Optical inspection systems require fast image acquisition at significantly enhanced resolution when utilized for advanced machine vision tasks. Examples are quality assurance in print inspection, printed circuit board inspection, wafer inspection, real-time surveillance of railroad tracks, and in-line monitoring in flat panel fabrication lines. Ultra-highspeed is an often demanded feature in modern industrial production facilities, especially, where it comes to high volume production. A novel technology in this context is the new high-speed sensor for line-scan camera applications with unmatched line rates up to 200 kHz (tri-linear RGB) and 600 kHz (b/w), presented in this paper. At this speed, the multiline- scan sensor provides full color images with, e.g., a spatial resolution of 50 μm at a transport speed of 10 m/s. In contrast to conventional Bayer pattern or three-chip approaches, the sensor presented here utilizes the tri-linear principle, where the color filters are organized line-wise on the chip. With almost 100% fill-factor, the tri-linear technology assures high image quality because of its robustness against aliasing and Moiré effects leading to improved inspection quality, less false positives and thus less waste in the production lines.
For industrial print flaw detection images are acquired and then compared to a specimen (master image). Due to the
production process, the images are not exactly aligned to each other. Therefore, preceding a pixel-by-pixel comparison,
the acquired image has to be rectified in order to match the master image' properties-it has to be warped into the
master image' coordinate system. To achieve the required detection speed, several Megapixels per second have to be
processed. It proved to be very advantageous to continuously process the stream of image data in an image processing
pipeline. The first stage is the warping process. In this paper we introduce a streaming warper unit which implements
affine backward mapping and cubic spline interpolation. Since a complete pixel transformation is computed per clock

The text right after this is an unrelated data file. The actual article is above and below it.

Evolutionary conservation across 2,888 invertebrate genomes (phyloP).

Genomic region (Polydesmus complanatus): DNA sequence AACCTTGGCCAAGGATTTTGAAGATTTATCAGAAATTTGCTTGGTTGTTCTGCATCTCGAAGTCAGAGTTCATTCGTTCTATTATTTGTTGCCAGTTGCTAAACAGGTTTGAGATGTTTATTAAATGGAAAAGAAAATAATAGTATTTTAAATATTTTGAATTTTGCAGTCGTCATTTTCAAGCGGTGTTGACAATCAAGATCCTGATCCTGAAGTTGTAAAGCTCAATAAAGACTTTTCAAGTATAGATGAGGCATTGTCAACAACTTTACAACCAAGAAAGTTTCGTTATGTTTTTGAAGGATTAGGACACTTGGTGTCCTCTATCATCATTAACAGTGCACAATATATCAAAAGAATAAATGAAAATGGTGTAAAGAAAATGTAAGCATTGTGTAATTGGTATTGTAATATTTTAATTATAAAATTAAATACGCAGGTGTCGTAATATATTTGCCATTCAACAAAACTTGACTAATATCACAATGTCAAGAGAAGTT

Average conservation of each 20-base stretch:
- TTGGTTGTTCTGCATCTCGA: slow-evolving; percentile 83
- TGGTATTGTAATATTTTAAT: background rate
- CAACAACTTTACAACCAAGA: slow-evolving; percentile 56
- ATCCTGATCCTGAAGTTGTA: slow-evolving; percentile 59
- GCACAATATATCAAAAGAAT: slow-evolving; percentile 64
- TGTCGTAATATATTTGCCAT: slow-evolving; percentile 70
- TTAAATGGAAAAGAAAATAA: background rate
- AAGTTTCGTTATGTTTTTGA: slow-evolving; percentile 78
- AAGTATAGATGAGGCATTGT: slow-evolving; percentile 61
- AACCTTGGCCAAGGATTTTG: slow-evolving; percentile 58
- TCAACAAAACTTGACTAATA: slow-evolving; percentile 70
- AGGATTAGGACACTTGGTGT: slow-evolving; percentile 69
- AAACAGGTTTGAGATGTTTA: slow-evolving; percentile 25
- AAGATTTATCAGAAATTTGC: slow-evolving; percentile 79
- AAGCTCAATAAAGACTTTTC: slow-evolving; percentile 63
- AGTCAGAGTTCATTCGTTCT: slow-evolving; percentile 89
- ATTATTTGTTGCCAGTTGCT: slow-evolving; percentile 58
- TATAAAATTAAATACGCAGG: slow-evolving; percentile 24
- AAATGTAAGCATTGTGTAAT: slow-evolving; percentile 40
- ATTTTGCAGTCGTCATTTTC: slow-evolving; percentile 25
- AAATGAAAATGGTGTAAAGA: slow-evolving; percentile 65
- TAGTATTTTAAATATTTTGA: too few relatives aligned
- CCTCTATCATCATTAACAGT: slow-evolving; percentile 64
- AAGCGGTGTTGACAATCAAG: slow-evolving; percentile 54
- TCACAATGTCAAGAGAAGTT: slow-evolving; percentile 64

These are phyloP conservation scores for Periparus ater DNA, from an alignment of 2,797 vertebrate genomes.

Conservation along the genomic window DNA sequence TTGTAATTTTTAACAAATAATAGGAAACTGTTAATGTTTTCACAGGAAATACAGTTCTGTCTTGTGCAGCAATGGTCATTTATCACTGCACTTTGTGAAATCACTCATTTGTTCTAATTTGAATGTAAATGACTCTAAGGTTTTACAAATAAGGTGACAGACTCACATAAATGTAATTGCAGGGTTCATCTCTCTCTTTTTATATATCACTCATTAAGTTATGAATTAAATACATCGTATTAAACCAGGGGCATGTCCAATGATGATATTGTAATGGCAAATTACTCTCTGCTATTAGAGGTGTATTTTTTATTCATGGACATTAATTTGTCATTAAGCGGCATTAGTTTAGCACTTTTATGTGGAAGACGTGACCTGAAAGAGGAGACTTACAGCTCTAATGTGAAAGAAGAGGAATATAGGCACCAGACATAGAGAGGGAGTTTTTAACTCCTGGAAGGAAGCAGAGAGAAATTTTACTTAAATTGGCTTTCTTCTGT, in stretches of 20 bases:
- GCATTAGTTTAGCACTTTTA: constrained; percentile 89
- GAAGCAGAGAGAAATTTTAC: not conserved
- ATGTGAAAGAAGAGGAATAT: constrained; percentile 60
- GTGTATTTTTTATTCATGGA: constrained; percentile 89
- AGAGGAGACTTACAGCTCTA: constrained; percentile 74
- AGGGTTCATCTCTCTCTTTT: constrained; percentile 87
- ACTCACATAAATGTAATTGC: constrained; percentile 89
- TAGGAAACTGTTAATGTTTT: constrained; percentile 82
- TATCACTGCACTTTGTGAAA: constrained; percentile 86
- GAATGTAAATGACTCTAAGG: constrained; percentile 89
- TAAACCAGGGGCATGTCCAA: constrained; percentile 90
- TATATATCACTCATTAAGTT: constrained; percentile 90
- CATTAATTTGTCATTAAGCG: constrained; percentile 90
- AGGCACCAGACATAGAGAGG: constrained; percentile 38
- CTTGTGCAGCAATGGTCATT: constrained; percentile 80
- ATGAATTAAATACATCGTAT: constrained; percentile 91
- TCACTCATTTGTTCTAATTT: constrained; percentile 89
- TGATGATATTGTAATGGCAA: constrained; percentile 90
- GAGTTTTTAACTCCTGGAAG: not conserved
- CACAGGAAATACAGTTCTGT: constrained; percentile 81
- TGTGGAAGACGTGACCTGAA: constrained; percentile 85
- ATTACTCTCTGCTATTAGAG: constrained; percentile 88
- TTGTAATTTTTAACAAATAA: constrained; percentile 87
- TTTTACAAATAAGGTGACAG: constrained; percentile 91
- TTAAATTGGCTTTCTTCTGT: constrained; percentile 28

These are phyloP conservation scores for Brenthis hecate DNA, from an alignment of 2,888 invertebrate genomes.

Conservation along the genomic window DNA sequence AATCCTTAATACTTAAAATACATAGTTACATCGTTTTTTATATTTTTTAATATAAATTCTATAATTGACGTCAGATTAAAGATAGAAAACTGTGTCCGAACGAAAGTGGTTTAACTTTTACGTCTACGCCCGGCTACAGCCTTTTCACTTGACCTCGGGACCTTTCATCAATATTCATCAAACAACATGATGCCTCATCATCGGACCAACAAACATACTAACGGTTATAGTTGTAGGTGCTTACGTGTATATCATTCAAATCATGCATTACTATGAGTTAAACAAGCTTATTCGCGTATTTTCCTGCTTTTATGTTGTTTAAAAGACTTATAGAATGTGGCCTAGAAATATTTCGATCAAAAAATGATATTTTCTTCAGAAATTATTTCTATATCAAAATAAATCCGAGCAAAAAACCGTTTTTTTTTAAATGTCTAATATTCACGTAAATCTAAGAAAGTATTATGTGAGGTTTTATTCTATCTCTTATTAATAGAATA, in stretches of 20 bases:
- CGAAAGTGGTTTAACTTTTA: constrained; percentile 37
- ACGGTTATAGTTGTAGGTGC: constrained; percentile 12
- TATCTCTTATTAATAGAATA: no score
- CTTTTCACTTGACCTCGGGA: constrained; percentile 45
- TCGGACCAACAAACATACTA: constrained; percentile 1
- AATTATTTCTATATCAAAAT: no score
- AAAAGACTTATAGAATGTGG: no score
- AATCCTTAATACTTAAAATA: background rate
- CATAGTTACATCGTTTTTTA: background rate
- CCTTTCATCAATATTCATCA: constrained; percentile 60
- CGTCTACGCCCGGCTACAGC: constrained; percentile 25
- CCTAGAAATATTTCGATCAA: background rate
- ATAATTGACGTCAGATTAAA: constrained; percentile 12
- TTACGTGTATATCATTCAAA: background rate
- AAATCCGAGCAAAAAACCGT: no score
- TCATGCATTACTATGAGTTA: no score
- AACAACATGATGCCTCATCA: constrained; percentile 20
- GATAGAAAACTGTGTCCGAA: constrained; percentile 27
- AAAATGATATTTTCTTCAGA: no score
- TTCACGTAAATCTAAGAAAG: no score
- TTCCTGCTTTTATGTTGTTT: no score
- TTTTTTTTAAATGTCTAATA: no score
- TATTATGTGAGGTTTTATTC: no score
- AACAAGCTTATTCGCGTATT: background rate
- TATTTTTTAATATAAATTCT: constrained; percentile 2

cycle the performance-implemented on contemporary FPGA
devices--can be up to 200 Megapixels per second. The
implementation of several streaming warper units within a single FPGA is possible. This enables image processing
systems which allow high data rates even under real-time constraints.
Dealing with high-speed image acquisition and processing systems, the speed of operation is often limited by the amount
of available light, due to short exposure times. Therefore, high-speed applications often use line-scan cameras, based on
charge-coupled device (CCD) sensors with time delayed integration (TDI). Synchronous shift and accumulation of
photoelectric charges on the CCD chip - according to the objects' movement - result in a longer effective exposure time
without introducing additional motion blur. This paper presents a high-speed color line-scan camera based on a
commercial complementary metal oxide semiconductor (CMOS) area image sensor with a Bayer filter matrix and a field
programmable gate array (FPGA). The camera implements a digital equivalent to the TDI effect exploited with CCD
cameras. The proposed design benefits from the high frame rates of CMOS sensors and from the possibility of arbitrarily
addressing the rows of the sensor's pixel array. For the digital TDI just a small number of rows are read out from the area
sensor which are then shifted and accumulated according to the movement of the inspected objects. This paper gives a
detailed description of the digital TDI algorithm implemented on the FPGA. Relevant aspects for the practical
application are discussed and key features of the camera are listed.
Today, printing products which must meet highest quality standards, e.g., banknotes, stamps, or vouchers, are automatically checked by optical inspection systems. Typically, the examination of fine details of the print or security features demands images taken from various perspectives, with different spectral sensitivity (visible, infrared, ultraviolet), and with high resolution. Consequently, the inspection system is equipped with several cameras and has to cope with an enormous data rate to be processed in real-time. Hence, it is desirable to move image processing tasks into the camera to reduce the amount of data which has to be transferred to the (central) image processing system. The idea is to transfer relevant information only, i.e., features of the image instead of the raw image data from the sensor. These features are then further processed. In this paper a color line-scan camera for line rates up to 100 kHz is presented. The camera is based on a commercial CMOS (complementary metal oxide semiconductor) area image sensor and a field programmable gate array (FPGA). It implements extraction of image features which are well suited to detect print flaws like blotches of ink, color smears, splashes, spots and scratches. The camera design and several image processing methods implemented on the FPGA are described, including flat field correction, compensation of geometric distortions, color transformation, as well as decimation and neighborhood operations.